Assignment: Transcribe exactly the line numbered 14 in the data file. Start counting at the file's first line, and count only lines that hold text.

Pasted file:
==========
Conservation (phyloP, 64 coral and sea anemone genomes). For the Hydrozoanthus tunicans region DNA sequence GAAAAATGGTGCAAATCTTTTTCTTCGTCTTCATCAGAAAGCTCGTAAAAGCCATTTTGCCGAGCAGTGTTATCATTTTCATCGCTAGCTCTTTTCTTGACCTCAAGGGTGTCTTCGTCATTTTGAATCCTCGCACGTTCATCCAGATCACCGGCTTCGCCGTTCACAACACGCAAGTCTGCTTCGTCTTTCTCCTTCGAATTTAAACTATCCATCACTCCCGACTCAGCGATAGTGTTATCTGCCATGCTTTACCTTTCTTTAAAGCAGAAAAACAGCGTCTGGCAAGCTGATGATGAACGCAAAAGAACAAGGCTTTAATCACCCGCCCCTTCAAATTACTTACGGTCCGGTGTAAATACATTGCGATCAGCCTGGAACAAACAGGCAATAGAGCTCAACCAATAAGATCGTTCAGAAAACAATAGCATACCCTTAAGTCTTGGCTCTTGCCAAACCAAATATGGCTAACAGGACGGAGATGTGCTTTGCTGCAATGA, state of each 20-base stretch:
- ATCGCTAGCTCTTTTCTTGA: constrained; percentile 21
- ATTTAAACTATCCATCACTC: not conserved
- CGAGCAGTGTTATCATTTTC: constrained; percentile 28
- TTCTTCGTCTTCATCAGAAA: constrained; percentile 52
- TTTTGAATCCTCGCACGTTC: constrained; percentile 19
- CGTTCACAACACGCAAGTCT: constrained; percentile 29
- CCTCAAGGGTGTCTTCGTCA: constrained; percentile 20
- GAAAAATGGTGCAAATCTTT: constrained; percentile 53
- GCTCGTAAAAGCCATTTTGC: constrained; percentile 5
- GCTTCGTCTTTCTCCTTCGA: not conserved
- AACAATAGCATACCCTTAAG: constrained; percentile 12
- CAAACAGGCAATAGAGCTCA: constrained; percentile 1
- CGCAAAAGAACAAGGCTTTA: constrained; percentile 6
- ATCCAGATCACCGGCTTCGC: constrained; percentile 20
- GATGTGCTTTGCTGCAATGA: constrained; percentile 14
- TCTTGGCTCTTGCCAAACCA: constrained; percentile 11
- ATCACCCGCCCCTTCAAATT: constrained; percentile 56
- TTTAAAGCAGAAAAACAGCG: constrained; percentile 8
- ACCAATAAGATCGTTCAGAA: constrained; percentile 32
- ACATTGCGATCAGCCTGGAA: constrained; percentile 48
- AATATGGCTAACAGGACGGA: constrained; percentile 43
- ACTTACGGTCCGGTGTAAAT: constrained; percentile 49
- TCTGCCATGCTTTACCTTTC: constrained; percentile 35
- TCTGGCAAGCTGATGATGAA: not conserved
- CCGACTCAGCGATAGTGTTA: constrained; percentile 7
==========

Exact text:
- CGCAAAAGAACAAGGCTTTA: constrained; percentile 6